Welcome to the Outreach Program for Women!
OpenStack provides open source software for building public and private clouds. We are constantly moving and growing and very excited to invite newcomers to our community. To this end, the OpenStack Foundation has joined the GNOME Outreach Program for Women.
GNOME Foundation has found that the program has dramatically improved the participation by women in their community. For example, at GUADEC they went from having around 4% women to around 17% in just a few years. Representation of women among free and open source participants has been cited at 3% ,  as contrasted with the percentages of computing degrees earned by women (all at over 10% higher) in the US. At the October 2012 OpenStack Summit, Anne Gentle led an unconference session about including more women in OpenStack and identified one of the goals as bringing more newcomers to OpenStack. The GNOME Outreach program is an excellent way to meet that inclusion goal.
The program offers a good match for efforts to improve our community for women and all newcomers in OpenStack, making it more welcoming for all. The GNOME program specifically seems to be a perfect fit for OpenStack because it matches mentors with newcomers. Another expected effect is to increase women's attendance at the Summit, maybe in conjunction with scholarships and/or employer support. Contrary to Google Summer of Code, which is aimed only at developers, this program results in many strong applicants because it reaches and is suitable for many people with interests in coding, documentation, design, or marketing.
The Women in OpenStack group has already found 4-6 mentors for the program. Each internship requires $5,000 from OpenStack sponsors or by the Foundation. We have funding from Rackspace and Red Hat for two participants, and the Foundation will sponsor one intern. More funding is welcomed.
The program will start in December 2013. The results of the internships will be ready by Spring 2014 OpenStack Summit.
- October 1: program announced and application form made available
- October 1 - November 11: applicants need to get in touch with at least one project and make a contribution to it
- November 11: application deadline
- November 25: accepted participants announced
- December 10 - March 10: internship period
- April 2014: OpenStack Summit
Participants: What the heck is OpenStack?
In a sentence, OpenStack provides open source software for building public and private clouds. What does that mean? We're a collection of open source projects that integrate to help organizations deploy and run clouds for computing, networking, and storage (both block storage for providing volumes to VMs and object storage for storing objects such as images or music files). With OpenStack, you can control large pools of compute, storage, and networking resources throughout a data center, all managed through a dashboard that gives administrators control while empowering their users to provision resources through a web interface. The Start page on openstack.org has more details.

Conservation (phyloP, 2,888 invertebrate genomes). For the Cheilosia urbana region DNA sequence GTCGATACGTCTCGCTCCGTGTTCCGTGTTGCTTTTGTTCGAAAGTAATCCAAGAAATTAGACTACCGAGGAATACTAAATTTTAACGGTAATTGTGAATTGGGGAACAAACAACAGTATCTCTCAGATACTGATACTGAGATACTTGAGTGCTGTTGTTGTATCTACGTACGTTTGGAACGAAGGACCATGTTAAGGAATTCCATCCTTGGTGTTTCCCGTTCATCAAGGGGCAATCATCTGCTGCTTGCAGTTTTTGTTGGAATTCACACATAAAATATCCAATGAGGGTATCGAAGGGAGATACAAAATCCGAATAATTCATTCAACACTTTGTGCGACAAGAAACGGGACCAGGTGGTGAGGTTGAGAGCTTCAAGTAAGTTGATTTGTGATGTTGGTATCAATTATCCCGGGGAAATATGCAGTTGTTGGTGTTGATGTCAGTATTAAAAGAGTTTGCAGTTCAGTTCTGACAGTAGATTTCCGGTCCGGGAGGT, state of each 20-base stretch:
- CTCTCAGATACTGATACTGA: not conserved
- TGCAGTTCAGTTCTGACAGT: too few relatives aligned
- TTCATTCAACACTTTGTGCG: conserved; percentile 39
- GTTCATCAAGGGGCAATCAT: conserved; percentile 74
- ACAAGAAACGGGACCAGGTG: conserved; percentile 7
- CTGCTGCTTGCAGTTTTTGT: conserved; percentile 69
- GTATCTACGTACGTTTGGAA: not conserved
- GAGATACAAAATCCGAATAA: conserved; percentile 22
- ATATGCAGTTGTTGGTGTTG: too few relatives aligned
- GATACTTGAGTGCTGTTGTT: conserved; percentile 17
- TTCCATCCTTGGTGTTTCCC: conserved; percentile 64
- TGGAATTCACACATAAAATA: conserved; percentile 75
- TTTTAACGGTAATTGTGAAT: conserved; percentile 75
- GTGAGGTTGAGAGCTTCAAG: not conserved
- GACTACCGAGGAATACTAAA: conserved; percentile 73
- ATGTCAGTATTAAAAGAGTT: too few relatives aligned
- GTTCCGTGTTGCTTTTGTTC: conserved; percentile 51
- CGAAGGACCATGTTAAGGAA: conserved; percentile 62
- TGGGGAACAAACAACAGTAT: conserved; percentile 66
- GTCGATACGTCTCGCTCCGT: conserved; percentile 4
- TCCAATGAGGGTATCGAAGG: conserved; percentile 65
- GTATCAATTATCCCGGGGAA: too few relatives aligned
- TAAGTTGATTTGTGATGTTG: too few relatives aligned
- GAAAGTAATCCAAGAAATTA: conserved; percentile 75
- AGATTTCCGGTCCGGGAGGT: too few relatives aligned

We have in-person Summits in the fall and spring. We're a community of a lot of companies and individual contributors with a Foundation providing governance and oversight. We collaborate together to build cloud software that's free from vendor lock-in.
Community members at the spring 2012 Design Summit in the Developer Lounge (Flickr:thegentles)
With the help of a mentor, you can navigate these projects to find out more specifics on the types of work available.
There are currently seven core components of OpenStack: Compute, Object Storage, Identity, Dashboard, Block Storage, Network and Image Service. Let's look at each in turn.
- Block Storage (codenamed "Cinder") provides persistent block storage to guest VMs. This project was born from code originally in Nova (the nova-volume service described below). In the Folsom release, both the nova-volume service and the separate volume service are available.
- Compute (codenamed "Nova") provides virtual servers upon demand. Rackspace and HP provide commercial compute services built on Nova and it is used internally at companies like MercadoLibre and NASA (where it originated).
- Dashboard (codenamed "Horizon") provides a modular web-based user interface for all the OpenStack services. With this web GUI, you can perform most operations on your cloud like launching an instance, assigning IP addresses and setting access controls.
- Identity (codenamed "Keystone") provides authentication and authorization for all the OpenStack services. It also provides a service catalog of services within a particular OpenStack cloud.
- Image (codenamed "Glance") provides a catalog and repository for virtual disk images. These disk images are mostly commonly used in OpenStack Compute. While this service is technically optional, any cloud of size will require it.
- Network (codenamed "Quantum") provides "network connectivity as a service" between interface devices managed by other OpenStack services (most likely Nova). The service works by allowing users to create their own networks and then attach interfaces to them. Quantum has a pluggable architecture to support many popular networking vendors and technologies.
- Object Store (codenamed "Swift") provides object storage. It allows you to store or retrieve files (but not mount directories like a fileserver). Several companies provide commercial storage services based on Swift. These include KT, Rackspace (from which Swift originated) and Internap. Swift is also used internally at many large companies to store their data.
OpenStack stages integrated releases every six months, named according to a voted-upon geographic location nearest to the next Summit. The most recent release is named Folsom with the one prior to that named Essex. The release we're working on now is named Grizzly. Don't let all these crazy names (release names, project names, oh my!) stop you from jumping in though. We have a lot of fun in the cloud with names and word play.